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Old 05-21-2018, 02:57 PM   #69
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Originally Posted by Raiders112390
Well apparently Lando is "pansexual" in the new Solo movie so my worries about Indy V being a PC fest just quadrupled.

Really? I hadn't heard about this. Good grief.
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Old 05-21-2018, 05:44 PM   #70
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Quote:
Originally Posted by Stoo
Hi, Toht. As a working artist (with a degree in commercial art), I still respectfully disagree with the common statement that "all art is political". Much of it can be construed to be so, however, not "all". Otherwise, we're talking about everything from world-renowned masterpieces right down to children's drawings that hang on a fridge & beyond (music, sculpture, poetry, etc.) I suppose it boils down to "What is art?" but let's not go down that rabbit hole!

You bring up some slight examples but at the end of the day, even though the artist is the one laying the stuff down, it's the viewer who interprets the work in their own, personal manner. To force a political issue into a piece that is void of such, often resorts merely speculating into the artist's subconsciousness. For instance, Jackson Pollock's paintings were argued to be statements about freedom (even the CIA got involved). Those were the critics' feelings, though, not his.

'Form over content' is one of the general principles of art. It is possible to create something aesthetically pleasing without any political slant whatsoever. Beauty for beauty's sake, as the old saying goes. You mentioned French impressionism. Well, Matisse was a great proponent of this idea.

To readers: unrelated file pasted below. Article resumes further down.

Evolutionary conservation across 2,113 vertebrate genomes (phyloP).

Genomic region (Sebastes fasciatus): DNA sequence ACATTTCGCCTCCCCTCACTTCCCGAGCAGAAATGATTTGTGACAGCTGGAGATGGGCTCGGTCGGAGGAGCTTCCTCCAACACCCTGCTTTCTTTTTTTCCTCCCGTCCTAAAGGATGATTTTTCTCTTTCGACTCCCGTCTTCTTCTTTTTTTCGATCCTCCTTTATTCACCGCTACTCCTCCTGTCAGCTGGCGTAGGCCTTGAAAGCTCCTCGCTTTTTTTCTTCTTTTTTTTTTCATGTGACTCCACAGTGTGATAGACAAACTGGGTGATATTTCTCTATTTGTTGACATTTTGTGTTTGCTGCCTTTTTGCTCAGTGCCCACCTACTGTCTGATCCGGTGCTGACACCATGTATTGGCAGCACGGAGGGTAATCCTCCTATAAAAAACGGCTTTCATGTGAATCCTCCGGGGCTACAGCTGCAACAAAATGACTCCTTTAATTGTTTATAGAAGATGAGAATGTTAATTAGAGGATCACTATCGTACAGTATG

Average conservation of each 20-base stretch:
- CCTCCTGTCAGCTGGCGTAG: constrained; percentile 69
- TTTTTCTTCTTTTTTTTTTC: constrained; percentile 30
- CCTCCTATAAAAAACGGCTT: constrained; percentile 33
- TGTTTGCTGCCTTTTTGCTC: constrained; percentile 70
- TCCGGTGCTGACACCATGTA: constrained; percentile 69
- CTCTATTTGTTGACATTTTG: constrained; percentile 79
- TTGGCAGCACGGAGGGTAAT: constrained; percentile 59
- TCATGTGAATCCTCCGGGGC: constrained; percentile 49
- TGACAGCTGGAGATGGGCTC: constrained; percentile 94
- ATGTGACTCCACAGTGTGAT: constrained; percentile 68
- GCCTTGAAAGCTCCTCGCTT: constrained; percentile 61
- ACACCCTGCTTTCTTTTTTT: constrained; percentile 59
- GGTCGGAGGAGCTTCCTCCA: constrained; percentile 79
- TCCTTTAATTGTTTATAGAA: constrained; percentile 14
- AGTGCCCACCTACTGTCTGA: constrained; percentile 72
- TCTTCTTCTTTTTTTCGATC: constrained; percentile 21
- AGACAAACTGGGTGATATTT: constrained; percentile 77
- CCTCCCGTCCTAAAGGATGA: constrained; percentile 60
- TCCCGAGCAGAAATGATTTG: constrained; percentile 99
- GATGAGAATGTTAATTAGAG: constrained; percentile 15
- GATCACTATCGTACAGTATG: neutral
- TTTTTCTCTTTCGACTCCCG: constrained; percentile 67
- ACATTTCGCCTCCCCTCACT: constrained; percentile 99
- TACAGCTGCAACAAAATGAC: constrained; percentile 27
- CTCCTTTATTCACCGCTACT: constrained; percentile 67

Yes, a person's output will be influenced by their environment, unintentionally or not, but with Lucasfilm these days, the political injections are obviously VERY intentional.

Already studied 3 years of art history, thank you very much!

---
Apparently the upcoming "Solo" movie has a female-voiced droid who is fighting for droids' rights. Wtf? George has always been an anti-establishment guy but, please, Kathleen, can you pull in your reins a bit? Since Indy 5 is talking place in the late '60s, maybe Kathleen will insist on having a women's lib rally at the college campus where Indy gets the Grail Diary signed by Gloria Steinem!

Tenured professor of art history here. I would argue that the very choice to try and make apolitical art is itself a political choice. Art does not exist in a vacuum. The context of both artist and viewer will always impact the conversation.

Personally I've never heard the phrase "form over content," (do you mean "form follows function?"--that one was a principle of early modern architectural design, though it implies the opposite of the argument you're trying to make about beauty for beauty's sake.) I teach my students that form, content, and context are all equally important in the complete understanding of a work of art. In fact, one of the habits I work on breaking my students of is their privileging of appearances or "beauty" over all other aspects of a piece.

Last edited by Lambonius : 05-21-2018 at 05:59 PM.
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Old 05-21-2018, 06:08 PM   #71
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Post-modernist art which has no soul, essentially, because beauty doesn't matter.
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Old 05-21-2018, 07:07 PM   #72
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Originally Posted by Raiders112390
Post-modernist art which has no soul, essentially, because beauty doesn't matter.

Some of the most hilarious art of all time is Postmodern!
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Old 05-21-2018, 08:07 PM   #73
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Some of the most hilarious art of all time is Postmodern!

If I'm looking for art, I'm looking for beauty and an escape from reality. If I'm looking for a laugh I'll go see a comedy.
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Old 05-22-2018, 09:13 AM   #74
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Originally Posted by Raiders112390
If I'm looking for art, I'm looking for beauty and an escape from reality. If I'm looking for a laugh I'll go see a comedy.

insert the Crystal Skull movie here
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Old 05-22-2018, 09:25 AM   #75
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insert the Crystal Skull movie here

LC, released back when you were around 40, is pretty funny too.